Thermospheric Weather as Observed by Ground-Based FPIs and Modeled by GITM

Brian J. Harding, Aaron J. Ridley, Jonathan J. Makela

Research output: Contribution to journalArticlepeer-review

Abstract

The first long-term comparison of day-to-day variability (i.e., weather) in the thermospheric winds between a first-principles model and data is presented. The definition of weather adopted here is the difference between daily observations and long-term averages at the same UT. A year-long run of the Global Ionosphere Thermosphere Model is evaluated against a nighttime neutral wind data set compiled from six Fabry-Perot interferometers at middle and low latitudes. First, the temporal persistence of quiet-time fluctuations above the background climate is evaluated, and the decorrelation time (the time lag at which the autocorrelation function drops to e −1 ) is found to be in good agreement between the data (1.8 hr) and the model (1.9 hr). Next, comparisons between sites are made to determine the decorrelation distance (the distance at which the cross-correlation drops to e −1 ). Larger Fabry-Perot interferometer networks are needed to conclusively determine the decorrelation distance, but the current data set suggests that it is ∼1,000 km. In the model the decorrelation distance is much larger, indicating that the model results contain too little spatial structure. The measured decorrelation time and distance are useful to tune assimilative models and are notably shorter than the scales expected if tidal forcing were responsible for the variability, suggesting that some other source is dominating the weather. Finally, the model-data correlation is poor (−0.07 < ρ < 0.36), and the magnitude of the weather is underestimated in the model by 65%.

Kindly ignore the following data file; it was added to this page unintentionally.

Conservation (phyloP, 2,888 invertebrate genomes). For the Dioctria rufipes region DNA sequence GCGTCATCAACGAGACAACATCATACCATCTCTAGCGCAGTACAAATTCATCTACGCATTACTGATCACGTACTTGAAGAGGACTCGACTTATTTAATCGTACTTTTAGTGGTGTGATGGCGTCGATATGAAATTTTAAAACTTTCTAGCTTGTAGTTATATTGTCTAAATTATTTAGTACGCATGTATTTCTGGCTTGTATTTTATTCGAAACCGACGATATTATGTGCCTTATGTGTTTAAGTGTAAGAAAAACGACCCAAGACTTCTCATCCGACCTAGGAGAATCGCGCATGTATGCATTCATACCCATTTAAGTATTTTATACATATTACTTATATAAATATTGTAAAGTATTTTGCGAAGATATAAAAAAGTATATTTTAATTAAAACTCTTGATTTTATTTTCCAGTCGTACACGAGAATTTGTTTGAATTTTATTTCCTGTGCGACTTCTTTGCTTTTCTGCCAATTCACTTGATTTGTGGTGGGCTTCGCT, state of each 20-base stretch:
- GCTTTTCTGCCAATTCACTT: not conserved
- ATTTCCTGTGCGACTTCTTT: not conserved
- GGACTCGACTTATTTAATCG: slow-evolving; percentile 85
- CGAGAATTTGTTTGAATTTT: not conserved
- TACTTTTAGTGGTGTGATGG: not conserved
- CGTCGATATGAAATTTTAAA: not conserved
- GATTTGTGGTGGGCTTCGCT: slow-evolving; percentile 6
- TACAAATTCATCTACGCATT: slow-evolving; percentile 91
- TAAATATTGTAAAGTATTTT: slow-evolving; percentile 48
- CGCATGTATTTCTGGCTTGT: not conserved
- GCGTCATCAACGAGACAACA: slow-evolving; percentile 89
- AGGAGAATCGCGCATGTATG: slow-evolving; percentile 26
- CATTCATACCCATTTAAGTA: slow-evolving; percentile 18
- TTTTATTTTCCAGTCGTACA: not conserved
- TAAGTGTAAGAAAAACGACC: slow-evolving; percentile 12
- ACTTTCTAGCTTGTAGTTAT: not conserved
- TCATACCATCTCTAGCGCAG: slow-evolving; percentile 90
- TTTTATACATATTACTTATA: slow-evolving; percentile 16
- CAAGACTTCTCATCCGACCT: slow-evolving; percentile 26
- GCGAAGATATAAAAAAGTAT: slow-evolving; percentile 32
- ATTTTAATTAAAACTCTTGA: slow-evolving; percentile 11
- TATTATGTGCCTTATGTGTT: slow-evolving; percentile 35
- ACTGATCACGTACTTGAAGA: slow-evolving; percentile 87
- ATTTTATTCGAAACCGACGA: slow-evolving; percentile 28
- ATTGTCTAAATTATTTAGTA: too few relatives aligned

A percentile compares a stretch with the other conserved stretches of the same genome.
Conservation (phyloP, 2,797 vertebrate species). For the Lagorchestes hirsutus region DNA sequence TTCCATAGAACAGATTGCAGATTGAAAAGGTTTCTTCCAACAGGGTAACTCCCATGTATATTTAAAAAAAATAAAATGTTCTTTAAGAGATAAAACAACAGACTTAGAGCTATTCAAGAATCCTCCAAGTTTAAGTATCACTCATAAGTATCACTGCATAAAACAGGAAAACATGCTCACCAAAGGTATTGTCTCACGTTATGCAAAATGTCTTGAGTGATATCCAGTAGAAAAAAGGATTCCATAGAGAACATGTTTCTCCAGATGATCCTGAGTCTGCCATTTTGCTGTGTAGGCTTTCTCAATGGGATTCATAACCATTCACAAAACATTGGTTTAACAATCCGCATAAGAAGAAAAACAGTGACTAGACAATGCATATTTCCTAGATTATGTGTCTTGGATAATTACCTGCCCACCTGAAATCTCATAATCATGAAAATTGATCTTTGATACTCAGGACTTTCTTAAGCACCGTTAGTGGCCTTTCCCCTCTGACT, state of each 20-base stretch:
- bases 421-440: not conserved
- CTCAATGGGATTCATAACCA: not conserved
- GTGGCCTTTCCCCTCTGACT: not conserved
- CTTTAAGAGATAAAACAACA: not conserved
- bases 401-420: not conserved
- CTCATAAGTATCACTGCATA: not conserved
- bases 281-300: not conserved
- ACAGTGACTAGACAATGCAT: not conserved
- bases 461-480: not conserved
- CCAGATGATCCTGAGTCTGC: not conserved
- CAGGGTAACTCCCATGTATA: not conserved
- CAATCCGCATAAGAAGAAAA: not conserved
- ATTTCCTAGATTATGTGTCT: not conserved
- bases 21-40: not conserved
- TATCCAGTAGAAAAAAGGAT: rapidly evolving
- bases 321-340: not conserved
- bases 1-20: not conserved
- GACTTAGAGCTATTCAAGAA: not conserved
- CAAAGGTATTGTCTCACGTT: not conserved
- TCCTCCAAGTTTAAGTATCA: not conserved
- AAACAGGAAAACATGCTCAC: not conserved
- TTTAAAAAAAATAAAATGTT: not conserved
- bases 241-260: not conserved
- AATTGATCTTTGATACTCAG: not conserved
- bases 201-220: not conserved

Original languageEnglish (US)
Pages (from-to)1307-1316
Number of pages10
JournalJournal of Geophysical Research: Space Physics
Volume124
Issue number2
DOIs
StatePublished - Feb 2019

Keywords

  • FPI
  • first-principles model
  • thermosphere
  • thermospheric winds
  • variability

ASJC Scopus subject areas

  • Space and Planetary Science
  • Geophysics

Fingerprint Dive into the research topics of 'Thermospheric Weather as Observed by Ground-Based FPIs and Modeled by GITM'. Together they form a unique fingerprint.

Cite this